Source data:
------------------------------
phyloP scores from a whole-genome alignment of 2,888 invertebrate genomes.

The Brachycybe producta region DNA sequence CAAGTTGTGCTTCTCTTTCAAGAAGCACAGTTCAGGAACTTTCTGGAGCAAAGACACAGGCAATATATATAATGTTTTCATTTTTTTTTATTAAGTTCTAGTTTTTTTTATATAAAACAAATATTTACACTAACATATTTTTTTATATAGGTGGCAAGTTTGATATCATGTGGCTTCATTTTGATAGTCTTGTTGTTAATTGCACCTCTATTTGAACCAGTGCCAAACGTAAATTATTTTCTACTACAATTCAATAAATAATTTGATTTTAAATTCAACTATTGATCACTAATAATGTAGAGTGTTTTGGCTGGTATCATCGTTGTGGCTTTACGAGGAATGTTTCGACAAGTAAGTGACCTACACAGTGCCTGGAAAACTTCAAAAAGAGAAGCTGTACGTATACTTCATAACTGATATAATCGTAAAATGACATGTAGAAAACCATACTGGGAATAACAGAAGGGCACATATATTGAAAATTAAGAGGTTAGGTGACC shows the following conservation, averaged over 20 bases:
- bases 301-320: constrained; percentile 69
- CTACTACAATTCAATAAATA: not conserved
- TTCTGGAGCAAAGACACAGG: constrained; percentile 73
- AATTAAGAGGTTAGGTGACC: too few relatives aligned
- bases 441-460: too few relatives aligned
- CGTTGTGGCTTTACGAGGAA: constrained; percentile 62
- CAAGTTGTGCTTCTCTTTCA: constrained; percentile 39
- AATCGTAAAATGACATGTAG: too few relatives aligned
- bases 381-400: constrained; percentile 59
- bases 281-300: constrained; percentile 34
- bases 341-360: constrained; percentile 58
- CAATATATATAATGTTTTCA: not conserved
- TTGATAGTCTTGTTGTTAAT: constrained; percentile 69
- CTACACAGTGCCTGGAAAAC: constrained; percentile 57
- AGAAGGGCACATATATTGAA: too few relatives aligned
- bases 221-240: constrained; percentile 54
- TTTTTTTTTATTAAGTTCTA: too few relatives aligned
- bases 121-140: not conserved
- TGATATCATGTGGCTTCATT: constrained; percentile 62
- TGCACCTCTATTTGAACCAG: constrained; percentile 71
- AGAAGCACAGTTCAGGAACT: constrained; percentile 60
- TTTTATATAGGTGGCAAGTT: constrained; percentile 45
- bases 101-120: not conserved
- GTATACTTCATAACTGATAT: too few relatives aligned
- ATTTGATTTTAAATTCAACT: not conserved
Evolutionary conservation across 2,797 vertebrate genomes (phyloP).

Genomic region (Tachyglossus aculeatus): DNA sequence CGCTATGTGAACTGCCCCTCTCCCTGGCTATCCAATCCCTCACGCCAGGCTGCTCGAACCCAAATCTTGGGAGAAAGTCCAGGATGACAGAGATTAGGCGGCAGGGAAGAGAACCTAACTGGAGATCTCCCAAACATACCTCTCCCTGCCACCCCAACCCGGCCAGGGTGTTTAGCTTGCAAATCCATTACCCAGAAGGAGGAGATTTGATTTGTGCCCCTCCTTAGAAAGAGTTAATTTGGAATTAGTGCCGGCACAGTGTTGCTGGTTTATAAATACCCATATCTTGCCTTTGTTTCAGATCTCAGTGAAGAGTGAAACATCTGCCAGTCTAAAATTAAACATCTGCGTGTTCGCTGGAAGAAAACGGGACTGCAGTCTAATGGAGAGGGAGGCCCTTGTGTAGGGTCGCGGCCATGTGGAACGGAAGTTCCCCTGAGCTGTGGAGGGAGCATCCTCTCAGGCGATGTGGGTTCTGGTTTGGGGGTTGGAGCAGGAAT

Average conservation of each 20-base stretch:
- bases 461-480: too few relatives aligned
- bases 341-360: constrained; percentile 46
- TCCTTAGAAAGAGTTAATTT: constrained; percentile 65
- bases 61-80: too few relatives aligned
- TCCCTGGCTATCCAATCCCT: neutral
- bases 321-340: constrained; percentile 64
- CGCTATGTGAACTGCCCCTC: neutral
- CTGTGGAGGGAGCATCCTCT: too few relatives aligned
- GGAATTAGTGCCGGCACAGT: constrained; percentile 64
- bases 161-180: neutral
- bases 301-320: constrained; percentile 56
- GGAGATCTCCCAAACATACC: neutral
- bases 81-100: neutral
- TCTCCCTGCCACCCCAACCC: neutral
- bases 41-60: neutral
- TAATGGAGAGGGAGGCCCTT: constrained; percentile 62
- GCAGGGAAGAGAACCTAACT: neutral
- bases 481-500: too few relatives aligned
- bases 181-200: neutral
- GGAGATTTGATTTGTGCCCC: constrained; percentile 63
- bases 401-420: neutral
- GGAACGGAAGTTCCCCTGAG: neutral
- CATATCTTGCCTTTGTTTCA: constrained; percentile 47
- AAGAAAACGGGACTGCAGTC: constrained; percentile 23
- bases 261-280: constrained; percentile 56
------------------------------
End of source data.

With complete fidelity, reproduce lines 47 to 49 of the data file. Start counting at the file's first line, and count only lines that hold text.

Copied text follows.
- GCAGGGAAGAGAACCTAACT: neutral
- bases 481-500: too few relatives aligned
- bases 181-200: neutral